Open Access Senior Honors Thesis
The main goal of this unit is for students to critically think about the novel and the world around them. This unit is built on students responding to and exploring elements within the novel. With each discussion and experience, simply have the students write. The culmination of all their writing placed and bound together will create a journal.
As the students read, they are to highlight quotes they wish to discuss or respond to. This will allow the students to critically think about and process what they have read. It also teaches students how to pick out important concepts within literature. Having students choose what they think is important plays a large role in the affective domain. They will feel a connection with the literature.
The discussion questions and journal writing assignments included in this unit are to be used as starting points. I have chosen key themes, quotes, and ideas to address through discussion and writing. Expand on the questions given in every way possible. Many times your students’ highlighted important/discussion quotes will feed into the discussion topics—Use this to your advantage!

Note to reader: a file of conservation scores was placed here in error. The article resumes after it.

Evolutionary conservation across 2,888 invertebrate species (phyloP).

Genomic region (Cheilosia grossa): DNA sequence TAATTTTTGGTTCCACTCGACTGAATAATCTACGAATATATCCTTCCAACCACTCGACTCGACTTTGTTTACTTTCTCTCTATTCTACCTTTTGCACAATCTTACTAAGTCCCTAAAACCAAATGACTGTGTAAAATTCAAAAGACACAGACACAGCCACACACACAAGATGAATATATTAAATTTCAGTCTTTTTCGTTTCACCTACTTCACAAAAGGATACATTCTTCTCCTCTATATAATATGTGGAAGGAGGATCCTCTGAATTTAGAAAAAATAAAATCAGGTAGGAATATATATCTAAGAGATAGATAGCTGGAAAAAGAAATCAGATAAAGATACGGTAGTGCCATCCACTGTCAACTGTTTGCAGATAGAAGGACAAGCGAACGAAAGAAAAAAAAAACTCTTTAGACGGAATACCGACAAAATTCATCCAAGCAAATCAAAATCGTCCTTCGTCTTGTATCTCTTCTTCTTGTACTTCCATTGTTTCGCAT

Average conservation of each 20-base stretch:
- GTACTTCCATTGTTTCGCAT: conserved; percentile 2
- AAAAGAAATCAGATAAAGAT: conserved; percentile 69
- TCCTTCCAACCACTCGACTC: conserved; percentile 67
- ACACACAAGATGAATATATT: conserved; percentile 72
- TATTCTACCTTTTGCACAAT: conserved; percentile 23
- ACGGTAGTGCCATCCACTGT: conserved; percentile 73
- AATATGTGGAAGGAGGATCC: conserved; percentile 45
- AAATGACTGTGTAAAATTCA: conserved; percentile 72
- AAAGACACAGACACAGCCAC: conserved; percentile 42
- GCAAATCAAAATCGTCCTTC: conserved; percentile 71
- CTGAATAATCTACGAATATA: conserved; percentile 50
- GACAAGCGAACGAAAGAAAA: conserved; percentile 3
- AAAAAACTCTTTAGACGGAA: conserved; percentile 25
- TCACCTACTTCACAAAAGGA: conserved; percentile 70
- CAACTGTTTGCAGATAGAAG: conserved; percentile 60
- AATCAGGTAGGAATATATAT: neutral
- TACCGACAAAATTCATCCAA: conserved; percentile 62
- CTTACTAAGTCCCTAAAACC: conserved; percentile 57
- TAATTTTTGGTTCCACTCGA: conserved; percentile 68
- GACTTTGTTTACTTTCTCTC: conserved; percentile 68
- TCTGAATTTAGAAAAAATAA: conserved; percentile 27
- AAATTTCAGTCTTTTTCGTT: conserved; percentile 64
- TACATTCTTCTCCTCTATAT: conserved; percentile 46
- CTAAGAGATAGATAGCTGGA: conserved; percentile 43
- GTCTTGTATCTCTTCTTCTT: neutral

Use the discussion questions, journal entries, and essays to introduce the students to major literary elements. The more acquainted students come with these terms, the better and more correctly they can analyze literature.
The final goal of this unit is to strengthen essay writing skills. As the students are writing their final essays, they will be able to look back and reflect on all they wrote for their journals. Using the journals, they will be able to effectively cite the novel and their own thoughts for support—an essential component to writing about literature. The better students can support their thesis, the more effective writers they will be.
Farrugia, Audrey Michelle, "The Catcher in the Rye: A Teaching Unit" (2005). Senior Honors Theses. 73.